It’s Friday, or ‘filmscore Friday‘, as I called the show this morning. Oscars are the buzz it offered a great excuse (as if any was needed) to play some film score music before the weekend. No lack of material there, just wish I had longer than two hours to play all of it!
Not too long after the show was over a friend sent me this thought:
“I know it’s a classical station and for a lot of people film scores are perceived as the bastard step child of classical music and frowned on by many, but I think they have their place from time to time in a venue like VPR. I can’t believe that classical composers would have turned their noses up at the chance to score a film. Thanks again.”
He makes a great point, ‘film music’ and scores are usually not thought of as ‘classical’ music in the strictest sense. But why?
Well for one thing, many scores (and individual pieces written as part of scores) aren’t self-sustaining pieces without the extra-programmatic visual or narrative support they’re given in the context of the film. They’re not created to be. The stitched-together ‘preludes’, ‘interludes’ and ‘themes’ that often comprise a total score are frequently a much better sum (and audio summary of the film) than are those individual, orphan parts.
There are some great examples of fully conceived, individual stand-out pieces from broader movie scores, with enough musical structure, melody, and self-contained integrity to enjoy a life of their own. ‘Gabriel’s Oboe’ from Morricone’s The Mission score fits that description. Or, for some real goosebumps, how about ‘Non nobis, domine’ from Patrick Doyle’s 1989 Henry V score? When you think of that movie, you think of that single piece. That’s powerful.
And, ‘legit’ classical music also offers arias or single moments from theatrical or operatic scores that stand as well alone as they do in context. Think: the Sicilienne from Fauré’s “Pelleas et Melisande”, or the Meditation from Massenet’s “Thaïs”. And lots of others you could suggest. Superb, complete moments, where everything else around them is a bonus for the listening experience.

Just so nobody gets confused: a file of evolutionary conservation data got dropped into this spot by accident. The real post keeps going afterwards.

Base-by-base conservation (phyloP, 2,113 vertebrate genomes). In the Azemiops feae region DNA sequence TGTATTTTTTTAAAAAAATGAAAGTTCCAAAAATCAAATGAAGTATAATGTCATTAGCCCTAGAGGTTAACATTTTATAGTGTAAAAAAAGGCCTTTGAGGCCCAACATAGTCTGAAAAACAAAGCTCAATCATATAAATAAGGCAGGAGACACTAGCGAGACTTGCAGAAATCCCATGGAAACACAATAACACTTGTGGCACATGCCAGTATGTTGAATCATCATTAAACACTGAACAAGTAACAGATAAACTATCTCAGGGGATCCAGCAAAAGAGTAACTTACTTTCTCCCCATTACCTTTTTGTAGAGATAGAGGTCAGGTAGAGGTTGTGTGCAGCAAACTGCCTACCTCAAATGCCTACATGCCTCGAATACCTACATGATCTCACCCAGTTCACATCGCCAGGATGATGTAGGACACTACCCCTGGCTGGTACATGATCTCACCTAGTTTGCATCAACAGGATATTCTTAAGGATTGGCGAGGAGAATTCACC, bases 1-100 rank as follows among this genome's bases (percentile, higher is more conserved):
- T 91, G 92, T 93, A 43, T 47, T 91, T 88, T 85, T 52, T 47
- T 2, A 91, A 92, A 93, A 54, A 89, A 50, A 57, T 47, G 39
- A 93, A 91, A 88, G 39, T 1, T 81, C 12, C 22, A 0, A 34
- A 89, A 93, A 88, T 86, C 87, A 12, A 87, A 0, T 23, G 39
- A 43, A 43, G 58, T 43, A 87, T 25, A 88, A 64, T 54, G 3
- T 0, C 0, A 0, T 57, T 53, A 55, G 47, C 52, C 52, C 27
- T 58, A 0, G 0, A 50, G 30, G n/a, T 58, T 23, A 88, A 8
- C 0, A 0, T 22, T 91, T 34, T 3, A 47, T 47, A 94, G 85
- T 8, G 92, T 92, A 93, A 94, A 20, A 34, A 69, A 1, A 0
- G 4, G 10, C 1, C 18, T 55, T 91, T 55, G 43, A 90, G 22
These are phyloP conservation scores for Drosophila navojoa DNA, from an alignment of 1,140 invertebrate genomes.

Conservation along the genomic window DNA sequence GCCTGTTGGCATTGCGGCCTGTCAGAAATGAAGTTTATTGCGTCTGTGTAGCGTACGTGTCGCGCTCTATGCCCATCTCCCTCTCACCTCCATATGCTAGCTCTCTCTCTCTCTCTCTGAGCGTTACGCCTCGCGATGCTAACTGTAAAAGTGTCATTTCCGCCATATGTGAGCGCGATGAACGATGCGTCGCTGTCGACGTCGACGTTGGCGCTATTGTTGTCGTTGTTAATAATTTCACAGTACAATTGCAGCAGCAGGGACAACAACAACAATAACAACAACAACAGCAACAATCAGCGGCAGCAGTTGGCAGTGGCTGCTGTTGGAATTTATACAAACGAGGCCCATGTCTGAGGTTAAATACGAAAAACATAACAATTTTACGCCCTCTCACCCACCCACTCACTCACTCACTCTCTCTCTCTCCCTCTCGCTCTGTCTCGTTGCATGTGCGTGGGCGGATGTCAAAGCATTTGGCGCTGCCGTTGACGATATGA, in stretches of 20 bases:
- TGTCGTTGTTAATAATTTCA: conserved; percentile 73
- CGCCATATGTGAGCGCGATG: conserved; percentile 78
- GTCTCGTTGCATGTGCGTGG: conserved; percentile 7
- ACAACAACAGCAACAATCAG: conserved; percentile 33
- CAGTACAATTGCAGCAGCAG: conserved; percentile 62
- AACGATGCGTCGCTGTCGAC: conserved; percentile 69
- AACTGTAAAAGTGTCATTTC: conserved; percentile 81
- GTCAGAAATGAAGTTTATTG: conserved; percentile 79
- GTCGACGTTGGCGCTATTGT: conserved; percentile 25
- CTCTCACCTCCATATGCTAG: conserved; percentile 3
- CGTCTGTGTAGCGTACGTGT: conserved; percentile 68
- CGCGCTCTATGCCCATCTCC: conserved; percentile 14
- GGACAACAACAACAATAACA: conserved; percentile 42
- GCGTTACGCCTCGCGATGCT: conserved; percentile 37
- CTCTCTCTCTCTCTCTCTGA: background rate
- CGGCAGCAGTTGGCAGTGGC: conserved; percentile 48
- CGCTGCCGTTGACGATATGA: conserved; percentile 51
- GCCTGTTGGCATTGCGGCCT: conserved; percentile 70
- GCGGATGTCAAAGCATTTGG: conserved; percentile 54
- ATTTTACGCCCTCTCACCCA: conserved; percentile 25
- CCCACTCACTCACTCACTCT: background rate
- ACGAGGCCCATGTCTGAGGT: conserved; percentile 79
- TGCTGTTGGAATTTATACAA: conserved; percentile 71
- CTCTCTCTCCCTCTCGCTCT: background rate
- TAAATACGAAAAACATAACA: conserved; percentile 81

But, one-offs aside, to that original point: “…film scores are perceived as the bastard step child of classical music” Why? Surely any classical music lover would agree that the greater Western classical repertoire would be a much bleaker landscape without Mozart’s Don Giovanni, Mendelssohn’s (or Britten’s!) Midsummer Night’s Dream, or Grieg’s Peer Gynt. All acknowleged musical masterpieces; all 18th and 19th c. corollaries to today’s populist film (and film score) experience. That takes care of the question of whether classical composers would really turn up their noses at a chance to score a film…they scored what were the equivalents of films, in their own time.
If (big “IF”) a piece of film music meets the same standards we use to judge the integrity of other concert and orchestral music, and we know that some can (Copland, anyone?), why is film music categorically dismissed from the possibility of being included in an otherwise ‘classical’ lineup? How is it any different from the revered operatic, balletic, and incidental music of ages past that now defines that same hallowed classical canon?
Does anyone really wonder if Mozart might be involved in writing film scores, if he lived in our world today? He just didn’t make it that far! And they woulda been GRAND. Just think of that.
Cheers to the weekend. And the Oscars. I have no TV to watch them but I enjoy the thought that folks will be taking that long stroll down the Kodak Theatre red carpet outside(!) in February(!) in strapless gowns, with bare legs(!!). (I’ve lived in LA. I’ll still take VT in February any day…) And that someone, at the end of the night, will walk away with a gold statue for their hard work in trying to create just the right musical framework to express all that their movie was trying to convey.
Odds are on ‘Slumdog’, a critical favorite on most Oscar fronts. My friends (who all seem to see a lot more movies than me) are pulling for the underdog ‘Wall-E’.
I’m just happy as long as there are new musical scores to enjoy – of whatever kind!